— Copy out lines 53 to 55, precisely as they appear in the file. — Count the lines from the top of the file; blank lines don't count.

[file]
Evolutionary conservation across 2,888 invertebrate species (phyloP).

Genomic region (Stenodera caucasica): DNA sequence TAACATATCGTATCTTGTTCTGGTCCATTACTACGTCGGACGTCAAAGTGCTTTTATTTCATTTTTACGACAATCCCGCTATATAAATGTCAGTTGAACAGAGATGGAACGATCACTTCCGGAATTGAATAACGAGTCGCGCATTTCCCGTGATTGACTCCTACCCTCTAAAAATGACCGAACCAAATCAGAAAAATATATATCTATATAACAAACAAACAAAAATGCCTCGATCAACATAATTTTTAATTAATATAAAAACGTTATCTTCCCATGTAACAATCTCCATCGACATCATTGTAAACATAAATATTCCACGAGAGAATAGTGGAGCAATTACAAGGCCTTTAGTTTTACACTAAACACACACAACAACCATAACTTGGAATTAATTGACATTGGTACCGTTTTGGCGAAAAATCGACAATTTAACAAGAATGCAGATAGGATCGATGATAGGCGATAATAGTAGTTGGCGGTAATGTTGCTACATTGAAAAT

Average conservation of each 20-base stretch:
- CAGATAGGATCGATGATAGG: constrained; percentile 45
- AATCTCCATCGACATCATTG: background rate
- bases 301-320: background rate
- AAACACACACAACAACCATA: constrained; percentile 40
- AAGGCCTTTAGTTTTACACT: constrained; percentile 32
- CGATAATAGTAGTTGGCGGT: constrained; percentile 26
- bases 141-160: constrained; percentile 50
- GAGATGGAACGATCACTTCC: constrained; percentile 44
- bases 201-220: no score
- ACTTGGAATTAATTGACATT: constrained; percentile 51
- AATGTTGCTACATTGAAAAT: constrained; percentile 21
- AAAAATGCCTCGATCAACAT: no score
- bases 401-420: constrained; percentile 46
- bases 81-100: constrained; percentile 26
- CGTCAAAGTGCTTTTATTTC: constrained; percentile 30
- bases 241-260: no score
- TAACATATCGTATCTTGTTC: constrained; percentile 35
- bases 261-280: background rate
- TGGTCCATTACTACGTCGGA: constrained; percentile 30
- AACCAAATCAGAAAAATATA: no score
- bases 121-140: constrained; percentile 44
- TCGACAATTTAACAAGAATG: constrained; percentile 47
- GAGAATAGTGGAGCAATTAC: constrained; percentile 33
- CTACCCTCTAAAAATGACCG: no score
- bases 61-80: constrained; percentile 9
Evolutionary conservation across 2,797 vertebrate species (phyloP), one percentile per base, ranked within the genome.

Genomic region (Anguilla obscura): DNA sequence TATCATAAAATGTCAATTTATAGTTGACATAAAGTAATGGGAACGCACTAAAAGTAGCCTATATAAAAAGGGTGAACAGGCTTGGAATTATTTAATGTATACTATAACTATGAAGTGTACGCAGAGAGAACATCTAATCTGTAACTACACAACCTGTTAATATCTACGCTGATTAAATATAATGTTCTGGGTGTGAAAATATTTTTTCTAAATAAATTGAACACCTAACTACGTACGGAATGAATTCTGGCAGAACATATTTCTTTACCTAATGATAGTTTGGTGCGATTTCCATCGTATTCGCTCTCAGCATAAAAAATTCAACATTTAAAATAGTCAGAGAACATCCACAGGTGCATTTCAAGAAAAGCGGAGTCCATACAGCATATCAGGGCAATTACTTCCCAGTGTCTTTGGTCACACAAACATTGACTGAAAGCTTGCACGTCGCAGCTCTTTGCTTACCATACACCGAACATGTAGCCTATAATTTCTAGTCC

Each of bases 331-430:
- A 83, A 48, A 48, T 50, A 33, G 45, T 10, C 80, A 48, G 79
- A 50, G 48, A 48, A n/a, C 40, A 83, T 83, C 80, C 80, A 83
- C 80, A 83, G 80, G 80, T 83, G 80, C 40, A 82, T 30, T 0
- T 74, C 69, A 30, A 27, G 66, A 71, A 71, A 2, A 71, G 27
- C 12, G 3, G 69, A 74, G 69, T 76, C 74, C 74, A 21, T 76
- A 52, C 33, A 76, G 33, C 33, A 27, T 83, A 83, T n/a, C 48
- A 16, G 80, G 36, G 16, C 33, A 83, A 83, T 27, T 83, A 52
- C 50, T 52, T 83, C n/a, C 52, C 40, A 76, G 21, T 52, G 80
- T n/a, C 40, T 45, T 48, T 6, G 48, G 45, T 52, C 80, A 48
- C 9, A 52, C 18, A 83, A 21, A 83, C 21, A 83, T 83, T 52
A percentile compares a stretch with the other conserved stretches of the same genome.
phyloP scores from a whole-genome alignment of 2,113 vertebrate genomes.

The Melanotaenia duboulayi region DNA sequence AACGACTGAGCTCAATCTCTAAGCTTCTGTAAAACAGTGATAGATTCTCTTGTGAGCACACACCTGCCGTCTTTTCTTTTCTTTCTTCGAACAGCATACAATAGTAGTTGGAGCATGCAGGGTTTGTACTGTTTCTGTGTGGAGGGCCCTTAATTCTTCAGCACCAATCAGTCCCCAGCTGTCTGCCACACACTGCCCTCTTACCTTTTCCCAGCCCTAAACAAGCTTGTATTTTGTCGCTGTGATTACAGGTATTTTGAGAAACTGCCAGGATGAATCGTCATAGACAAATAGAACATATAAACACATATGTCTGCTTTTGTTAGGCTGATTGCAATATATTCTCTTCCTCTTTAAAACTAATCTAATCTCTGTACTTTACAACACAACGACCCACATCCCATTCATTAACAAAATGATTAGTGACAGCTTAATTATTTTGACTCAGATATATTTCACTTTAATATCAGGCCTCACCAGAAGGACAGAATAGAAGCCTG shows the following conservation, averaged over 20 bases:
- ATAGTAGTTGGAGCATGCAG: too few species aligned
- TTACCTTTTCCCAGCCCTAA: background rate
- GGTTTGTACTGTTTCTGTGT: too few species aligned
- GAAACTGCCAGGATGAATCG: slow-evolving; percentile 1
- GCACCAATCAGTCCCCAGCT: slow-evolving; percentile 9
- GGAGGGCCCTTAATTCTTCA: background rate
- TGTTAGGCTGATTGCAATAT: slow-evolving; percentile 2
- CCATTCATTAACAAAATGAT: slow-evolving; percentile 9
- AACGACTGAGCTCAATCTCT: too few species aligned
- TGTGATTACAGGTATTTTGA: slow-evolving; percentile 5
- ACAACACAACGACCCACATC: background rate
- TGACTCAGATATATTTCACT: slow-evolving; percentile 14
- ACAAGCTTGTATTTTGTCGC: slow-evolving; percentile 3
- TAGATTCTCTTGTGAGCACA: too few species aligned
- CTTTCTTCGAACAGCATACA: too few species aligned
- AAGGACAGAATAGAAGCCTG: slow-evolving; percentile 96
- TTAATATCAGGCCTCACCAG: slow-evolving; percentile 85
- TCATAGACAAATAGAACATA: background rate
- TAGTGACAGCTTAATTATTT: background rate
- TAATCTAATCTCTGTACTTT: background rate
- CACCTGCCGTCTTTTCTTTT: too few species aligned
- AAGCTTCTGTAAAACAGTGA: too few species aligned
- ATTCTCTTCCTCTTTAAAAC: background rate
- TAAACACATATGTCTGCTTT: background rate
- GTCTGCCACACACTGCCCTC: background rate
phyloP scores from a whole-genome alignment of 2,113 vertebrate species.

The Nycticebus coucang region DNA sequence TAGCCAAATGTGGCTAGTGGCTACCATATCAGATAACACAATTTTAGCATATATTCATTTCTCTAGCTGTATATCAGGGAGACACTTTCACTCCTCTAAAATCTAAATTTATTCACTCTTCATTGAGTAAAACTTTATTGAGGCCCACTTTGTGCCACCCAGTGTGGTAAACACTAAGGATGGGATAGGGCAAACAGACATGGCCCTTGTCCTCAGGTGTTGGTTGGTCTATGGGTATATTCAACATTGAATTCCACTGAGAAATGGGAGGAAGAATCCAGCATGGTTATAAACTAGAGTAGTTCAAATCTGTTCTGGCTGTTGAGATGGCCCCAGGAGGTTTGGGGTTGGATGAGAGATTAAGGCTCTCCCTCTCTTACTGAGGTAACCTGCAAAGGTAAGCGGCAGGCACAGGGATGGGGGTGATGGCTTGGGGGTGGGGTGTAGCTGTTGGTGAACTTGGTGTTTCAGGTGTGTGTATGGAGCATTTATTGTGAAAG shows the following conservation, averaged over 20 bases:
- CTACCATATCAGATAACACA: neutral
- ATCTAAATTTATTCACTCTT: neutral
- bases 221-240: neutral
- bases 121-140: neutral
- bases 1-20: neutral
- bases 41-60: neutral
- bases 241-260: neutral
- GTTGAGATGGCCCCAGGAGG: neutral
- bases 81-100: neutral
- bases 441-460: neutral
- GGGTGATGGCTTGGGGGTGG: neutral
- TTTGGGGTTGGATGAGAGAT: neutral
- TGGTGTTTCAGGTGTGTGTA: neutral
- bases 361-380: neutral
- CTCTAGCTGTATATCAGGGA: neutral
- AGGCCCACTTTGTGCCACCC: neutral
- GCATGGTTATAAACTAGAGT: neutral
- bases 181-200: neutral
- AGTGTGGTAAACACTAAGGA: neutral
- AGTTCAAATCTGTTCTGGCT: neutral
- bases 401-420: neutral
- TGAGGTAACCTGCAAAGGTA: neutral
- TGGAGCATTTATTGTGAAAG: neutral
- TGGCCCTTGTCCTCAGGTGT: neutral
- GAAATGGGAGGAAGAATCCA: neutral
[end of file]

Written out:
- AACGACTGAGCTCAATCTCT: too few species aligned
- TGTGATTACAGGTATTTTGA: slow-evolving; percentile 5
- ACAACACAACGACCCACATC: background rate